It is a rare privilege to be shown a place that is special to someone. Visiting Bob Niebuhr's mountain bluebird trail not far from Great Falls, Montana, I think we may have seen the most beautiful bluebird box trail on the planet.
The Man himself, author of beauty and grace, written on the land in bluebirds fledged from his boxes.
A caravan of cars snaked from the Mountain Bluebird Trails conference site to Bob's turf, and we hopped out to check boxes along the way. And to breathe. Oh, the air was so sweet and cool.
Mountain bluebirds are bigger than either western or eastern bluebirds, and they often lay clutches of six pale blue eggs. Being broad of shoulder, they need an entry hole that's 1/8" bigger than their smaller relatives, too.
Some three-day-old mountain bluebirds.
Mountain bluebird babies are lovely, smoky brown and even-colored, unlike our dappled gray eastern bluebird babies. These are about 13 days old.
I loved seeing my first mountain bluebird babies, but I was blown away by their surroundings. What heaven it would be to have an excuse to drive Bob's route once every week.
We compared notes on development and predator deterrents. The Science Chimp always loves to talk shop with other bluebird box landlords.
And of course, she had to get her nose into every box.
As did Science Chimp Junior (this was taken in North Dakota.)
Everywhere on Bob's trail, wildflowers nodded in the breeze. This was the finest stand of prairie smoke I'd ever found. A few lupines add their blue.
Not sure what this is. It looks a lot like a Gaura I planted in my garden this year, but it's much denser and more compact. Yoo-hoo, Caroline from South Dakota?
A natural garden.
Ever dream of having that Montana ranch, brushing out a brood mare's tail, and riding out each morning to watch the sun ascend over the rolling hills?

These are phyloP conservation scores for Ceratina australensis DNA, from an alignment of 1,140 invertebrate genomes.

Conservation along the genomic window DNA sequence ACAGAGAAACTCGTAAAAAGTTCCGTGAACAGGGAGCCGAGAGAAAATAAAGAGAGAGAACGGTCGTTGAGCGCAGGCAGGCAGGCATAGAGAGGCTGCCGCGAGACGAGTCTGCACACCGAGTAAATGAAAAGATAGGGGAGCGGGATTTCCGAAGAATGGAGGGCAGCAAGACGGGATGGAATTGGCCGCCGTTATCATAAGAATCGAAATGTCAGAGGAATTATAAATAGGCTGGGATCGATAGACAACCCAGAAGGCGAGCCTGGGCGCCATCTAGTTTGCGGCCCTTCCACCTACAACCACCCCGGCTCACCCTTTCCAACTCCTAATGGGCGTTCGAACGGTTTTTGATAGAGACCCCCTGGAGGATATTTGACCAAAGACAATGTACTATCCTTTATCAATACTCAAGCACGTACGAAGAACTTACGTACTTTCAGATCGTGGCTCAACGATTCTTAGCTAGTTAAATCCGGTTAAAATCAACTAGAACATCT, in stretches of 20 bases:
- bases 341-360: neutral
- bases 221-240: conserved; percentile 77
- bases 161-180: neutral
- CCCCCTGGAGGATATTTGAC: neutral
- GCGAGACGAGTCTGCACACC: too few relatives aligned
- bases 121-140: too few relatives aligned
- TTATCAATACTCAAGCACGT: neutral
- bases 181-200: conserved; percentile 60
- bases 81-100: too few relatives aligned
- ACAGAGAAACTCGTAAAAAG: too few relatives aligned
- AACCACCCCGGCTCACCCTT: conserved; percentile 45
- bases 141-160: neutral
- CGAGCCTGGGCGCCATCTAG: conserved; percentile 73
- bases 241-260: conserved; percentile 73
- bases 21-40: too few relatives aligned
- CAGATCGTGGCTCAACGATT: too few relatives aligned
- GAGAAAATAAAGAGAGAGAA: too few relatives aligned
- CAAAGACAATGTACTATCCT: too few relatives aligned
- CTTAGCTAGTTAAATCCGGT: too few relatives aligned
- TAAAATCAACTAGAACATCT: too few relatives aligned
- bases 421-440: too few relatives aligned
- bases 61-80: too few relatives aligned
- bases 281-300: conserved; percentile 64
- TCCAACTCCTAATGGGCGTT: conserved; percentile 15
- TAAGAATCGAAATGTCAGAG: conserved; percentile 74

Tree swallows were gettin' busy, too, enjoying Bob's lodgings.
Mountain bluebirds hovered and dove on grasshoppers.
Heavenly, the only word for their blue. Well, maybe celestial. Same meaning.
Wonder if anyone would pay me to live out here and run these boxes when Bob got tired of it? No, he already has good volunteers who help. Rats. And he doesn't show any signs of getting tired of it.
I'd do it for nothing, anyway.
A northern checkerspot stops in its meadowbouncing.
and some lupines.
A neighbor brings two little grandsons, still in their jammies, on his four-wheeler, to chat with Bob, who seems to know everyone. Liam looks on in envy.
Bill of the Birds gazes out over the expanse.
I try not to imagine this place in the dead of winter
preferring summer meadows and birdsong to howling blizzards.
And so it will stay in my memory, always June, with the song of warbling vireos
and lonely barns against the sky
and Bob fixing a loose roof on a bluebird box
sending thousands of new bluebirds out into the Montana skies
making the world a more beautiful place with every mile he drives.
I salute you, Bob Niebuhr, and all those who work for bluebirds. Thank you for bringing our little family to Montana, to find ancient runes and hunker down in tipi rings, to float down the Missouri River. You've made a place in our hearts that we will always come back to. Thank you for all you do to bring beauty to the land. You are appreciated.